Relative Dispersion in the Antarctic Circumpolar Current

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Dhruv Balwada , Joseph H. LaCasce, Kevin Speer, Raffaele Ferrari


We present an analysis of relative dispersion and associated metrics from the RAFOS float observations collected during the Diapycnal and Isopycnal Mixing Experiment in the Southern Ocean (DIMES) along with a set of particles from an eddy-resolving numerical model that simulated the flow in the DIMES region. Both RAFOS floats and numerical particles show correlated motions and isotropic pair spreading at length scales smaller than 100-200km and time scales smaller than 50-100 days.
Relative dispersion and pair separation PDFs for the RAFOS floats suggest that the stirring the ACC is non-local. While, relative diffusivity, finite scale Lyapunov exponents (FSLEs) and second order structure functions indicate that the stirring might be local. However, these second set of metrics are potentially influenced by internal waves and position errors that do not lead to any cumulative dispersion at timescales longer than a few inertial periods. Thus, the cumulative relative dispersion in the ACC is most probably non-local. Model-particle relative dispersion curves, relative diffusivity, separation PDFs, and FSLEs imply that the stirring experienced by the model particles is non-local, in accordance with the relatively steep energy spectra diagnosed from the model.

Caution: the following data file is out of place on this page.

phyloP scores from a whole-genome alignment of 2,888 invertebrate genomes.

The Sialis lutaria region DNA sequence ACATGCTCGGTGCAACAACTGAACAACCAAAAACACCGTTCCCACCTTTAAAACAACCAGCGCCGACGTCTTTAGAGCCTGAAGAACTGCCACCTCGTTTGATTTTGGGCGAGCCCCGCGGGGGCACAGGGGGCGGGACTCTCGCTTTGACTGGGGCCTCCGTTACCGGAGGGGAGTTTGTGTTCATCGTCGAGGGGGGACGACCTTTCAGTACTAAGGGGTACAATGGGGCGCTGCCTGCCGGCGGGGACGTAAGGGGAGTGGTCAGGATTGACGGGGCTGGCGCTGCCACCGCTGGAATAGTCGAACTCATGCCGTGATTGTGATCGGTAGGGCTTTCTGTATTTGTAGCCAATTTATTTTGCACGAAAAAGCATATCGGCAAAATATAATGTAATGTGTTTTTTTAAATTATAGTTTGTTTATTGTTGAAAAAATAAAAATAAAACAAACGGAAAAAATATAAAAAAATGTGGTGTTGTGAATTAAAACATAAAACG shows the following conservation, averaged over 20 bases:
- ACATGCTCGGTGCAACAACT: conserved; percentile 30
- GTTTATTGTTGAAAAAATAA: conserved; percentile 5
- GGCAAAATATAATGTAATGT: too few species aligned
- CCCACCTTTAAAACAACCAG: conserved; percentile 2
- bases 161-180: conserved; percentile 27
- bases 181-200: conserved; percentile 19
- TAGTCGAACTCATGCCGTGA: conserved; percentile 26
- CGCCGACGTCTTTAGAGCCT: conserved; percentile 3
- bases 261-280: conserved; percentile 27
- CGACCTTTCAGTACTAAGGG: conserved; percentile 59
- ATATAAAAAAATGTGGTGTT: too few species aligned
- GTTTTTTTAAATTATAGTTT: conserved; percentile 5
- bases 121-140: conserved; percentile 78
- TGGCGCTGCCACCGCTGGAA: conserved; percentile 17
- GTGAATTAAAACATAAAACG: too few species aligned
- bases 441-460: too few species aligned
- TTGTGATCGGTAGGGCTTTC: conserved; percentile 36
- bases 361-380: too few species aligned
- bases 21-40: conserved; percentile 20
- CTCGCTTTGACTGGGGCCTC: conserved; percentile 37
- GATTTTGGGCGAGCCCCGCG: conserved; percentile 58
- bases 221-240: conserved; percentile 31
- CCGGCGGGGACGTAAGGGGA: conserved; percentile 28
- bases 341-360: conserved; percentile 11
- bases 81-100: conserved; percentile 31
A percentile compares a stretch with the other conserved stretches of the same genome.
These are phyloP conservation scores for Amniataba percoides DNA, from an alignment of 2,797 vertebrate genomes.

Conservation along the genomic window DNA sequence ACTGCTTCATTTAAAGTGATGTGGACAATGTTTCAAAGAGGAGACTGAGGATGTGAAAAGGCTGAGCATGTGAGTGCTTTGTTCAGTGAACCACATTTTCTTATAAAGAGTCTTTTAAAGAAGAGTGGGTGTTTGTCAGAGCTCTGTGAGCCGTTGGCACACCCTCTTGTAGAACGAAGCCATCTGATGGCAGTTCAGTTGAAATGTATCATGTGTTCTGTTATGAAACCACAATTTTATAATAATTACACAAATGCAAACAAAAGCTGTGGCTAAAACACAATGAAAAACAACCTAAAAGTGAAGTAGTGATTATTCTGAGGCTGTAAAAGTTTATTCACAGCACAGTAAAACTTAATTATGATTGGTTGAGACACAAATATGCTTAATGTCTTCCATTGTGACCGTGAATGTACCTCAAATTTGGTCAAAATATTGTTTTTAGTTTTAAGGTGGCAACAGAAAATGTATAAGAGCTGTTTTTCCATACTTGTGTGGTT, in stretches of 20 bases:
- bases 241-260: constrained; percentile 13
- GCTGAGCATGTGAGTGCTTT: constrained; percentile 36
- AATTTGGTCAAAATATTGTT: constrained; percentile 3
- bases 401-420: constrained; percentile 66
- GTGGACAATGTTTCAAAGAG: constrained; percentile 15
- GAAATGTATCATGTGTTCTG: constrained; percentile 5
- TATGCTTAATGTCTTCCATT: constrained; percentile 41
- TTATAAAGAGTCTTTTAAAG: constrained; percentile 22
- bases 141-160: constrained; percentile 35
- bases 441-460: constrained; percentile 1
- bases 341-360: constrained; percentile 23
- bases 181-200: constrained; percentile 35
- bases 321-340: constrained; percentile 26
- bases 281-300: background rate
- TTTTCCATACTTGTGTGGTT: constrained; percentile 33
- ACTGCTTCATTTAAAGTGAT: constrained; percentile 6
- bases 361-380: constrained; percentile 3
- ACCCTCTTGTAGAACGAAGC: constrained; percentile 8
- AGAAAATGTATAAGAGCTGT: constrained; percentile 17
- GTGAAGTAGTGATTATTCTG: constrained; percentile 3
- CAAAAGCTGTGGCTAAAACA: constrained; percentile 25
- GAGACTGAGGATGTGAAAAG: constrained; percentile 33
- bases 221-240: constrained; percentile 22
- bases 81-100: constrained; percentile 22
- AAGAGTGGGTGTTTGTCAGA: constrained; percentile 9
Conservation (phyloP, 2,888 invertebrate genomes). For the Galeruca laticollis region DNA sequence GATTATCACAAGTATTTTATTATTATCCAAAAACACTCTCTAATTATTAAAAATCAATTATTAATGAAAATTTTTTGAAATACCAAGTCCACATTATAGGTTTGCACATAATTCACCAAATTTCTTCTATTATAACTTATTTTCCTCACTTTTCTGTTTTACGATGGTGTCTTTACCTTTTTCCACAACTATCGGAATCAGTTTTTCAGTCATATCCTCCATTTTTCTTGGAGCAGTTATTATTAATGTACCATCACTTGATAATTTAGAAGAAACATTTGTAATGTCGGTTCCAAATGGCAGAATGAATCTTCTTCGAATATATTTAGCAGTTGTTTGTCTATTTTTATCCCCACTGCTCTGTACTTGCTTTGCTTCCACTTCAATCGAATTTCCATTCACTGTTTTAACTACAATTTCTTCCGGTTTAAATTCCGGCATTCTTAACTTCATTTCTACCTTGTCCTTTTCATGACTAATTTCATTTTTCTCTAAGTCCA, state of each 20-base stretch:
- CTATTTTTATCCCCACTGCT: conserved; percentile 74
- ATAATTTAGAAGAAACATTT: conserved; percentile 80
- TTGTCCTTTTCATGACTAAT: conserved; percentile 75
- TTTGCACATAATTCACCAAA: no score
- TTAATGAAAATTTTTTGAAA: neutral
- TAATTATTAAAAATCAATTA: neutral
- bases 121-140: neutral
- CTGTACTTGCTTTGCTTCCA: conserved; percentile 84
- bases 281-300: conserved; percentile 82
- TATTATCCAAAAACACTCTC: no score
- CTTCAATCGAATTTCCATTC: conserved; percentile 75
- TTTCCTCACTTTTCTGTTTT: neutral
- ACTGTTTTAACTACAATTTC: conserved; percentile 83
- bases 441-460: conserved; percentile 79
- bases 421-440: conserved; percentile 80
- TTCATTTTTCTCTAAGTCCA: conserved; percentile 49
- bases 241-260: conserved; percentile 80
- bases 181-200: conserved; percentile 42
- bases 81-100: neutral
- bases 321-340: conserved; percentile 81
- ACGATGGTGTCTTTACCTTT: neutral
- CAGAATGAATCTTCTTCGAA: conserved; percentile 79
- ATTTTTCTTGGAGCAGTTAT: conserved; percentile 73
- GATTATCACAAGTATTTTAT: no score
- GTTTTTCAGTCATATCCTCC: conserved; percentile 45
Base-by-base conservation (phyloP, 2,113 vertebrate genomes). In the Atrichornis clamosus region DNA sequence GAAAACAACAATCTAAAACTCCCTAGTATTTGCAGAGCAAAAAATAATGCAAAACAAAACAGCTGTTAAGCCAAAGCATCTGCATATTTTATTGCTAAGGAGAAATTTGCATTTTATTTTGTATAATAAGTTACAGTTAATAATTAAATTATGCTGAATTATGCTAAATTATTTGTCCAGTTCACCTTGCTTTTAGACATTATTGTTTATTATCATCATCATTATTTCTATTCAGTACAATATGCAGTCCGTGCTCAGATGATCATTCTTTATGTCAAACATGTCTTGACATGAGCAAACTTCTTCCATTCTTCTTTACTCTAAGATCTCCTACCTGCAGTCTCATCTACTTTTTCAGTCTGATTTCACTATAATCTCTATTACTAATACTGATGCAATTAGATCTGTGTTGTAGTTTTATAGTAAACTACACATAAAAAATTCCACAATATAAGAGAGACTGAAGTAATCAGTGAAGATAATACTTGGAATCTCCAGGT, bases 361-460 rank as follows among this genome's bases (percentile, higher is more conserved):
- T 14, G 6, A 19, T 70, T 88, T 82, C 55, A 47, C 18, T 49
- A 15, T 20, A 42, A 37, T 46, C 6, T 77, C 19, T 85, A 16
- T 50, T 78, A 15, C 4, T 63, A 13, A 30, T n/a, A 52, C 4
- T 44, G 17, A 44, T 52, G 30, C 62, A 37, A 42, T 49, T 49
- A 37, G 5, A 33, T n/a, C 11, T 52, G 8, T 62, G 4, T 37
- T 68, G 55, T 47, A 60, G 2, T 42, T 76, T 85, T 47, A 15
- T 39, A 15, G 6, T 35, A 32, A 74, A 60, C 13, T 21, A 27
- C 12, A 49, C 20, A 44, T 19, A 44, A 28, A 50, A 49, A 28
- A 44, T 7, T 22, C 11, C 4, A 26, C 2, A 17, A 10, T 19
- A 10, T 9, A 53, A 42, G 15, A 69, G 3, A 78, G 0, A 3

At large scales the dispersion is anisotropic, with meridional dispersion behaving like random walk and zonal dispersion behaving like shear dispersion. Relative diffusivity from the RAFOS floats and model particles is a function of the separation scales, with values of approximately $O(30 m^2/s)$ at about 10km separation, and grows to about $O(1000 m^2/s)$ at 200km separations.



Oceanography, Oceanography and Atmospheric Sciences and Meteorology, Physical Sciences and Mathematics


Submesoscale, eddy diffusivity, isopycnal stirring, Lagrangian observations, mesoscale, ocean eddies, relative dispersion


Published: 2019-10-08 15:04

Last Updated: 2021-01-23 17:31

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CC BY Attribution 4.0 International

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